Carbon Gardening: Ease Climate Change from Your Own Backyard
As more and more greenhouse gasses are poured into the atmosphere, the Earth’s average temperature is going up by the year. Ice caps are melting, and the sea levels are rising.
The main culprit behind climate change is carbon dioxide (CO2). Burning fossil fuels such as coal and oil releases CO2 into the atmosphere where it traps heat and raises the Earth’s temperature.
But it’s not just burning fossils fuels that’s contributing to the problem. There’s another way that the gas is released and it’s one that not many people would think of–gardening.
Tilling soil, planting, and watering releases CO2 into the air. But some gardening practices can help sequester, or store, carbon in the ground. By using these techniques, even at-home gardeners can play a role in mitigating climate change.
In this article, we’ll explain how CO2 sequestration is possible, what kinds of benefits it can offer, and how to implement it in your own gardening—whether that’s in a backyard box or a 1,000-acre farm.
Grab your shovel and let’s dig in.
What is CO2 Sequestration?
CO2 sequestration is the long-term storage of carbon dioxide in the environment. Sequestration can happen through both natural and human processes.
Trees, for example, sequester carbon by absorbing CO2 from the atmosphere and storing it in their leaves, branches, and trunks. When these trees eventually die and decompose, the stored carbon is released back into the atmosphere.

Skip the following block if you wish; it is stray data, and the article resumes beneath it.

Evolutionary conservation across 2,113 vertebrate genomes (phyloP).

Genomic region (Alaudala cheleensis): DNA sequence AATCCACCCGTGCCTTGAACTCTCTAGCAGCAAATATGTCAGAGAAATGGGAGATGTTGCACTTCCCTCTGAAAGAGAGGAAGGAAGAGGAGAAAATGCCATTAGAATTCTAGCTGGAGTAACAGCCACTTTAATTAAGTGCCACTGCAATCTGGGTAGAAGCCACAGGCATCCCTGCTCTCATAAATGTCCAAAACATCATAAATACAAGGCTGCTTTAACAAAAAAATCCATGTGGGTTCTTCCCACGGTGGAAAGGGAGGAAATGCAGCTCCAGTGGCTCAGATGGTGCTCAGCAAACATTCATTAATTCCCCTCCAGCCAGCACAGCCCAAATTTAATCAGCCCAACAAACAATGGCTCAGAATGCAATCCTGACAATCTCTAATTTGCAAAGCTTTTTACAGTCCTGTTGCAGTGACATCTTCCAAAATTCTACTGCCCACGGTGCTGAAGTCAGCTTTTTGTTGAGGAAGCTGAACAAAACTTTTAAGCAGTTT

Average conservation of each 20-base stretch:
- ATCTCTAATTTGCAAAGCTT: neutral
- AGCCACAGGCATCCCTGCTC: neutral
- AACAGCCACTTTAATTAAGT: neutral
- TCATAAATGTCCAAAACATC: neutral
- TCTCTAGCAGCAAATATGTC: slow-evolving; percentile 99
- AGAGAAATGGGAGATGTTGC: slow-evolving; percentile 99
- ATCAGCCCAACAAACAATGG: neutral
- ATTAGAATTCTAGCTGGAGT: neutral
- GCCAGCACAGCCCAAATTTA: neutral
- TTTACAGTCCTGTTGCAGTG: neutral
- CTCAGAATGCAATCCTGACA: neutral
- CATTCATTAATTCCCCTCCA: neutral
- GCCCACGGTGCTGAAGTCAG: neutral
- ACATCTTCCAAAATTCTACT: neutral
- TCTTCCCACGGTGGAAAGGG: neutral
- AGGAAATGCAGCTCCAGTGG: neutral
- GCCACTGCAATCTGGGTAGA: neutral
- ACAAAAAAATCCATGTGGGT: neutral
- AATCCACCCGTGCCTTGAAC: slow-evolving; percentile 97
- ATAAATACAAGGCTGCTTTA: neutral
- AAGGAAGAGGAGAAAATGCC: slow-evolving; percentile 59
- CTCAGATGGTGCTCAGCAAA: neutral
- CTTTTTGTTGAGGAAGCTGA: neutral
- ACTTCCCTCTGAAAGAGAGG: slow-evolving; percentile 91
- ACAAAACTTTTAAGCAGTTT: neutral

Similarly, when farmers till their fields or gardeners dig in their yards, they are releasing CO2 that was previously stored in the soil.
The process of photosynthesis also sequesters carbon, as plants use sunlight to convert CO2 into glucose (a sugar molecule), which is then used for energy or stored as cellulose in the plant’s cell walls.
For the at-home gardener, the process can be as easy as adding some compost to your soil. Compost is made up of dead plant matter, which means it contains a lot of carbon.
When you add compost to your soil, that carbon is stored there, rather than released into the atmosphere, and will no longer require the same level of tilling or synthetic fertilization.
What are the Benefits of CO2 Sequestration?
A 2019 study from the National Academy of Sciences suggests that changes in farm practices could sequester up to four percent of U.S. emissions—a number that may not seem tremendous but would have a huge effect.
And if this challenge was taken up by everyday citizens rather than just farmers, that number could rise even higher.
Using C02 sequestration in your home garden can bring about several other benefits, though, including:
- Improved water quality: When rain falls on bare soil, it can wash away nutrients and topsoil. This runoff often contains harmful chemicals from fertilizers and pesticides, which pollute waterways. Cover crops—plants used to cover soil rather than for the purpose of being harvested—help to prevent this by absorbing water and slowing down the flow of runoff.
- Enhanced habitat for wildlife: Creating a diverse environment with native plants helps support populations of bees, butterflies, and other pollinators. It can also provide food and shelter for other animals.
- Increased food production: One of the main goals of farming is, of course, to produce food. But by using sustainable practices such as cover crops and composting, farmers can increase their yields while also reducing their reliance on synthetic fertilizers.
And these benefits can be easily implemented in your own backyard garden.
How Can You Increase CO2 Sequestration?